So we’re pretty much back to what counts as normal for us following the building work. Even whilst still decorating and covered in dust sheets the gang had moved in.
The race was on to get the house straight again before my lovely friend J visited from Singapore. Despite putting every spare minute into cleaning and tidying and swearing there would be no more cats until after her visit, I ended up racing over to Doncaster to pick up little Karis and missing half of our Charity Status Celebration fundraiser a few days before J arrived.
I’m glad I did it now, but after a full day at work, in Friday tea time traffic when I should have been at the event it seemed a little crazy. It had to be that Friday night because the following day was D Day with Albie. He was booked in for his second vaccs and then off back to his garden to live. All I needed to do was get him in the carrier …. ahem.
After a lot of fretting I’d come up with not only a Plan B but also C. In the end it was more cunning than courage that got him. A one in a million chance proved successful. He’d been hunkered down in the cave in his cat tree every time I went near his room for a couple of weeks and I’d worried about how to get him out of it when the time came. By a fluke on D Day -1 I went into his room and he was up on a high shelf. I took my chance, removed the cat tree from his room, and replaced it with a covered over cat carrier in the same place. There was no way he was just going to go into that to hide instead …. was there?
I went into his room Saturday morning and to my amazement that’s exactly where he was. I gently slid the carrier towards the wall and slotted the door into place. Couldn’t believe it! Called the back up troops to cancel, brought his vet appointment forward and off we went.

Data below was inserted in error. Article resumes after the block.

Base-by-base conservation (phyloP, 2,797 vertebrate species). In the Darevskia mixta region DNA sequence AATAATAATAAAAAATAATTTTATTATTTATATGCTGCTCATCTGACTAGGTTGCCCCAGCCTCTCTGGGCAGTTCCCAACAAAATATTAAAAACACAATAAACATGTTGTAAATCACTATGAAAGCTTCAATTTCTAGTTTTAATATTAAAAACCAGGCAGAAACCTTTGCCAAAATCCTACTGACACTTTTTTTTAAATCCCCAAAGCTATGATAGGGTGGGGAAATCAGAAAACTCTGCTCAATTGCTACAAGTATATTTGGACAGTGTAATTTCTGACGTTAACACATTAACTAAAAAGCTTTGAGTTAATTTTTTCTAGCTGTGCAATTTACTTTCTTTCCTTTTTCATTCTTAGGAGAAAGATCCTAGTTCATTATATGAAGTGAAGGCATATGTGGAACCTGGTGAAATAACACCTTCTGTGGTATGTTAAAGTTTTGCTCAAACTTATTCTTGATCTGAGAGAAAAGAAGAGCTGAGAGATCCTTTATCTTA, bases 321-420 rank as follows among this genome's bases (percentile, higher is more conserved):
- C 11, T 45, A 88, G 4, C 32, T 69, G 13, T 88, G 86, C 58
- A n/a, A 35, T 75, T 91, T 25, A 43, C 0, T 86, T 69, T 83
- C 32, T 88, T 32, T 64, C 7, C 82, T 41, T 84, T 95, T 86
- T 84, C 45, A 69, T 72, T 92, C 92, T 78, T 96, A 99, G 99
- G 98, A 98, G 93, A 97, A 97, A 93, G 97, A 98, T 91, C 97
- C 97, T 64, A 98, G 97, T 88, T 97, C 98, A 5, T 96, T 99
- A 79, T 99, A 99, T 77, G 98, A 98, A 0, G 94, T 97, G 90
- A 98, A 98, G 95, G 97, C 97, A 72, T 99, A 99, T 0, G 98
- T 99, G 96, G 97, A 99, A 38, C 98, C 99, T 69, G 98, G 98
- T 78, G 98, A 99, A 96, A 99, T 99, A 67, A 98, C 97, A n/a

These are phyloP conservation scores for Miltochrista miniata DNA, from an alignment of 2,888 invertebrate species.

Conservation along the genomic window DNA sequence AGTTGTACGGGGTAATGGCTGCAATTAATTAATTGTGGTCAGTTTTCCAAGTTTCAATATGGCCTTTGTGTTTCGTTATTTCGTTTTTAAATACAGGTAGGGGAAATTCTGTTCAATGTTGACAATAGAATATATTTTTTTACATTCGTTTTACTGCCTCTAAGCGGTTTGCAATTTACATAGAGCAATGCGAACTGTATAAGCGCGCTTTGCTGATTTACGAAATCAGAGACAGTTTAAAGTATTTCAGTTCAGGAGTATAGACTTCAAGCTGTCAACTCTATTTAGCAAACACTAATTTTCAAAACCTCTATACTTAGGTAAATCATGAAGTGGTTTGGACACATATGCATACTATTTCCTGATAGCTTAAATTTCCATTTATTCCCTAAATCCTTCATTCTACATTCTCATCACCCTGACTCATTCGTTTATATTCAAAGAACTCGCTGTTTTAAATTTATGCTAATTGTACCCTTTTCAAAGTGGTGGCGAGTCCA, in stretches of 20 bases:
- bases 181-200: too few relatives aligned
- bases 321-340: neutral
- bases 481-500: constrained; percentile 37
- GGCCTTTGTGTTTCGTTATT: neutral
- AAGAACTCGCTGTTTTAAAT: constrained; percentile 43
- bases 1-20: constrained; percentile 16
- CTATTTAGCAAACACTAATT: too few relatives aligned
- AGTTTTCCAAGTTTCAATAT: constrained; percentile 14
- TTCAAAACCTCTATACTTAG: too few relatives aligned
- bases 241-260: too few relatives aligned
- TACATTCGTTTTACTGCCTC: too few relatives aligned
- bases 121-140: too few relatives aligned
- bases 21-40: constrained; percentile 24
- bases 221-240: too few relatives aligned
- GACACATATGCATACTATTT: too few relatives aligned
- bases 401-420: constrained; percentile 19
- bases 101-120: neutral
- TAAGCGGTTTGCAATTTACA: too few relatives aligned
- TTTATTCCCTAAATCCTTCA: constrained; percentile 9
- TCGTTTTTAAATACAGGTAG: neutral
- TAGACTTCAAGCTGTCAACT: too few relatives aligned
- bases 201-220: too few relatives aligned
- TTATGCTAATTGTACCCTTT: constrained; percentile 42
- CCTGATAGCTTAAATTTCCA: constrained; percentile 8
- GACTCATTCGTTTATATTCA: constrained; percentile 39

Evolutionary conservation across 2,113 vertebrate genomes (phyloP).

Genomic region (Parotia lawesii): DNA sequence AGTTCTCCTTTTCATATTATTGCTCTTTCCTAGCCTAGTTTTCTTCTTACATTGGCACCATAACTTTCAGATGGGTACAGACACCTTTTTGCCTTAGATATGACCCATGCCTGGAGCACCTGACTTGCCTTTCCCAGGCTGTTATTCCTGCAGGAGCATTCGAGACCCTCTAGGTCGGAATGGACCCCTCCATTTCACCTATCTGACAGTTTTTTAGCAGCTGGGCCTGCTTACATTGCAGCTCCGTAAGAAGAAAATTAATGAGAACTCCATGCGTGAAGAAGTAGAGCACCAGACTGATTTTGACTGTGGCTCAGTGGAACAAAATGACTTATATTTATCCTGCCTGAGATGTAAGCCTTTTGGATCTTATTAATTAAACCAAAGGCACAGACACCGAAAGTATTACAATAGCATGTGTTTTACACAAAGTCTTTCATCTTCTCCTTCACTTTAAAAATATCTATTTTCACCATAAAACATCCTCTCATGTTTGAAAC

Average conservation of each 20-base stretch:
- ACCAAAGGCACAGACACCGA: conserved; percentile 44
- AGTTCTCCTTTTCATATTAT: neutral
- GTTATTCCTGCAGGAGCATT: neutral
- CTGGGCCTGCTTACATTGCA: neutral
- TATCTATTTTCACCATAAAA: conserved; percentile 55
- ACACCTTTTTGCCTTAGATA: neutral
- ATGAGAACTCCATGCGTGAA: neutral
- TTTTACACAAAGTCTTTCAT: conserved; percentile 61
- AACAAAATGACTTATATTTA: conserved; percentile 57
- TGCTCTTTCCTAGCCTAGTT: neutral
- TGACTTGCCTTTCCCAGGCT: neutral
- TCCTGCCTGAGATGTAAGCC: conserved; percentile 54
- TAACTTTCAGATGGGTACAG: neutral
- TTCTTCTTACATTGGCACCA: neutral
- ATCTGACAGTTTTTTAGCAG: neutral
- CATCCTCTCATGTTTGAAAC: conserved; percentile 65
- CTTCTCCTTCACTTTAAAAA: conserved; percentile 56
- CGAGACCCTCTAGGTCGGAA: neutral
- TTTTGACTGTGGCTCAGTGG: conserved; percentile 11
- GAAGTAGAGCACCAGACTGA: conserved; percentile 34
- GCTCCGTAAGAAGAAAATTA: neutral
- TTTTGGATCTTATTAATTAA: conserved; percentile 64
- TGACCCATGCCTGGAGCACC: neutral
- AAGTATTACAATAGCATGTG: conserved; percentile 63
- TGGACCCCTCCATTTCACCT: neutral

He was gone in a flash
The good news is that he’s settling happily back into his garden. Hopefully with him now being neutered he’ll be less at risk of straying and fights.
Then J arrived. Don’t get me wrong, we had a lovely time and had a couple of full day trips out … however ……
It made me realise how ‘not normal’ we are. When you live ‘alone’ its easy to just go from cat to cat to kitten, constantly watching them, responding to their needs, not even realising the extent of it. When you have a visitor it all becomes more apparent: “just a tick, I think Rufus wants to come in and he can’t use the flap”, “sorry, just need to check Amber has enough food”, “hang on … think Henderson is about to pee up the wall” … “ah … sorry … need to reply to this cat rescue email”. Not to mention the multiple eye and ear drops that needed to be administered in addition to normal care.
The minute J left I was shuffling rooms around and within half an hour off to collect the next gang of kittens. Wakefield this time … a bit of a change from endless Doncaster runs. As I’d had company I’d not fully read the info about them … other than there were 4 of them, at risk of being handed out to strangers to rehome. It was only as they were going into the carrier I started to register it. Not that it would have changed our decision to take them.